Devotional Week 41 Friday
“And God’s peace shall be yours, that tranquil state of a soul assured of its salvation through Christ, and so fearing nothing from God and being content with its earthly lot of whatever sort that is, that peace which transcends all understanding shall garrison and mount guard over your hearts and minds in Christ Jesus.”
Philippians 4: 7
“This is so great a blessing, so real a blessing, so precious a blessing, that it must be known experimentally to be entered into, for it passeth understanding. O, let us lay these things to heart, and the result will be, if we habitually walk in this spirit, we shall far more abundantly glorify God, than as yet we have done.”
From George Mueller
In Life of Trust
Today’s Study Text:
“The leprosy therefore of Naaman shall cleave unto thee, and unto thy seed for ever. And he (Gehazi) went out from Elisha’s presence a leper as white as snow.”
II Kings 5: 27
“What God Do We Worship”
“Idolatry is not only the adoration of images…but also trust in ones own righteousness, works, and merits, and putting confidence in riches and power.”
Have I found myself “idolizing” something or someone and thus harming my relationship with my heavenly Father?
“Thus does the world forget You, it’s Creator, and falls in love with what You have created instead of with You.”
Augustine of Hippo
“Idolatry is an attempt to use God for man’s purposes, rather than to give oneself to God’s service.”
Charles F. D. Moule
The Scottish writer Richard Hollway, in describing the scope of the Bible’s message, from Genesis in the Old Testament through Revelation in the New Testament makes this very interesting observation, “The Bible points us to the bible within the Bible…and the key to it all is the warning against idolatry.”
I know in my personal study of God’s Word through the years that when the word “idolatry” appears, I’ve nearly always had the mental picture come before my eyes of the children of Israel, dancing around a golden calf at the foot of Mount Sinai.
Sadly, while under a cloud of glory atop Sinai’s summit, God was providing His chosen leader, Moses, with the tablets containing the Ten Commandments, a completely different activity was taking place on the ground, where God’s children were making a mockery of the worship of their Creator.
In doing some research, I found that there is only one time in the Old Testament where the exact word “idolatry” is used. In Hebrew, the word for idolatry is “teraphîym,” meaning healer or family idol. But I also uncovered the fact that this word can also refer to repairing or stitching as a physician might do.
Now if we go to the text in the Bible where the word “idolatry” is used, we’ll find it is in I Samuel 15: 23, “For rebellion is as the sin of witchcraft, and stubbornness is as iniquity and idolatry Because thou has rejected the word of the Lord, He hath also reject thee from being king.”
If we recall the context of these words, the prophet Samuel had specifically told King Saul not to offer a sacrifice after the battle until Samuel arrived. But in direct contradiction to what he was instructed to do, King Saul decided he could perform this task whenever and however he wished. In actuality, he was saying, “I have the power to heal myself.” He made an idol of his own actions. And the same behavior is what played out in the life of Gehazi, “I can take care of myself. I can set myself up as a little god doing what I want, when I want.” Believe me this is a dangerous trap for any of us to fall in to. Sadly, while this, “I can heal myself” behavior is fraught with peril, it isn’t all that uncommon, even today.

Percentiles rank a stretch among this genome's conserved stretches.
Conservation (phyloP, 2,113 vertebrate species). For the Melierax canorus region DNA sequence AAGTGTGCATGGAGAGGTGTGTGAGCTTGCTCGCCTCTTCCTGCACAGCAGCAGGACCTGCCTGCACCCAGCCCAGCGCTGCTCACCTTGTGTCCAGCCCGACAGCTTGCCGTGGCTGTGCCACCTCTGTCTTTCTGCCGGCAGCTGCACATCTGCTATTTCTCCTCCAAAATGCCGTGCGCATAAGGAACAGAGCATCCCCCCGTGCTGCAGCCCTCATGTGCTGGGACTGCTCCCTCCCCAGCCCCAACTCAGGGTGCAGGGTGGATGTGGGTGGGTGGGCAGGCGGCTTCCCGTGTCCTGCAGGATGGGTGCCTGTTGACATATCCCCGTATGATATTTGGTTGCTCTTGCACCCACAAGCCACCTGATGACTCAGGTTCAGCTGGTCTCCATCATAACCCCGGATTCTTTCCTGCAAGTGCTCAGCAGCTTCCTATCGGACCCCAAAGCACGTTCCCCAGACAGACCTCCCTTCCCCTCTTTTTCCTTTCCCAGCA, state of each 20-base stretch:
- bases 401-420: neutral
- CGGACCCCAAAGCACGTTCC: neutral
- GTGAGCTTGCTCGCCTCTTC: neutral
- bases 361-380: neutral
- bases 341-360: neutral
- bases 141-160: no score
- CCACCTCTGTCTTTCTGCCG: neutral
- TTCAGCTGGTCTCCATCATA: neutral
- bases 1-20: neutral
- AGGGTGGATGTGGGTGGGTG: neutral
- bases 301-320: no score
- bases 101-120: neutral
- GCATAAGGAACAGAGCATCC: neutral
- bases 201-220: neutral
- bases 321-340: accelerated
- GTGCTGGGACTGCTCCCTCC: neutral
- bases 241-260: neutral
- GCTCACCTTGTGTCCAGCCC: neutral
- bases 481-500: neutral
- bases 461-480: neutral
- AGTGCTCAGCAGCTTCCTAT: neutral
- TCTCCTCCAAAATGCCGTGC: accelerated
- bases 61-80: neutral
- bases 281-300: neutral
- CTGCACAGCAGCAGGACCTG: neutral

How telling then that the disease which struck Gehazi, leprosy, was one from which he and his family would suffer throughout their lives.
Of all the sources I’ve read regarding the life of Gehazi, no one summarizes the folly of this man better than F. W. Krummacher who notes that Gehazi wanted one foot in either camp. As he observes, Gehazi couldn’t decide whose “insignia” he wanted to wear – God or mammon.
Here’s how author Krummacher concludes his study on Gehazi:
“Put no confidence in the promises of Mammon. Whatever prospects he may open to your view, believe not such a powerless god. His abundance of treasure is a vain dream; his enjoyments are a delusive phantom. The only good thing upon earth that can impart real happiness, is the peace of God. Seek it with all your might. It is worthy of the most strenuous efforts. To sacrifice it to a carnal project, as did Gehazi, is the worst of madness and satanic delusion. Could I gain the whole world, still what should I be but a miserable being, if I wanted those consolations which spring from the love of God! Without them I am poor indeed.”
In the end the question comes to each one of “What God do I choose to worship?”
“Those who are always ready to ask how little they may do for (God) rather than how much they may do, are serving their own gods.”
I’d Rather Have Jesus
“I’d rather have Jesus than silver or gold,
I’d rather be His than have riches untold;
I’d rather have Jesus than houses or lands,
I’d rather be led by His nail-pierced hand.
I’d rather have Jesus than men’s applause,
I’d rather be faithful to His dear cause;
I’d rather have Jesus than worldwide fame,
I’d rather be true to His holy name.
He’s fairer than lilies of rarest bloom,
He’s sweeter than honey from out the comb;
He’s all that my hungering spirit needs,
I’d rather have Jesus and let Him lead.
Than to be the king of a vast domain
Or be held in sin’s dread sway;
I’d rather have Jesus than anything
This world affords today.”
Rhea F. Miller
Words penned in 1922
Music written by
George Beverly Shea in 1939.
Dorothy Valcàrcel, Author
When A Woman Meets Jesus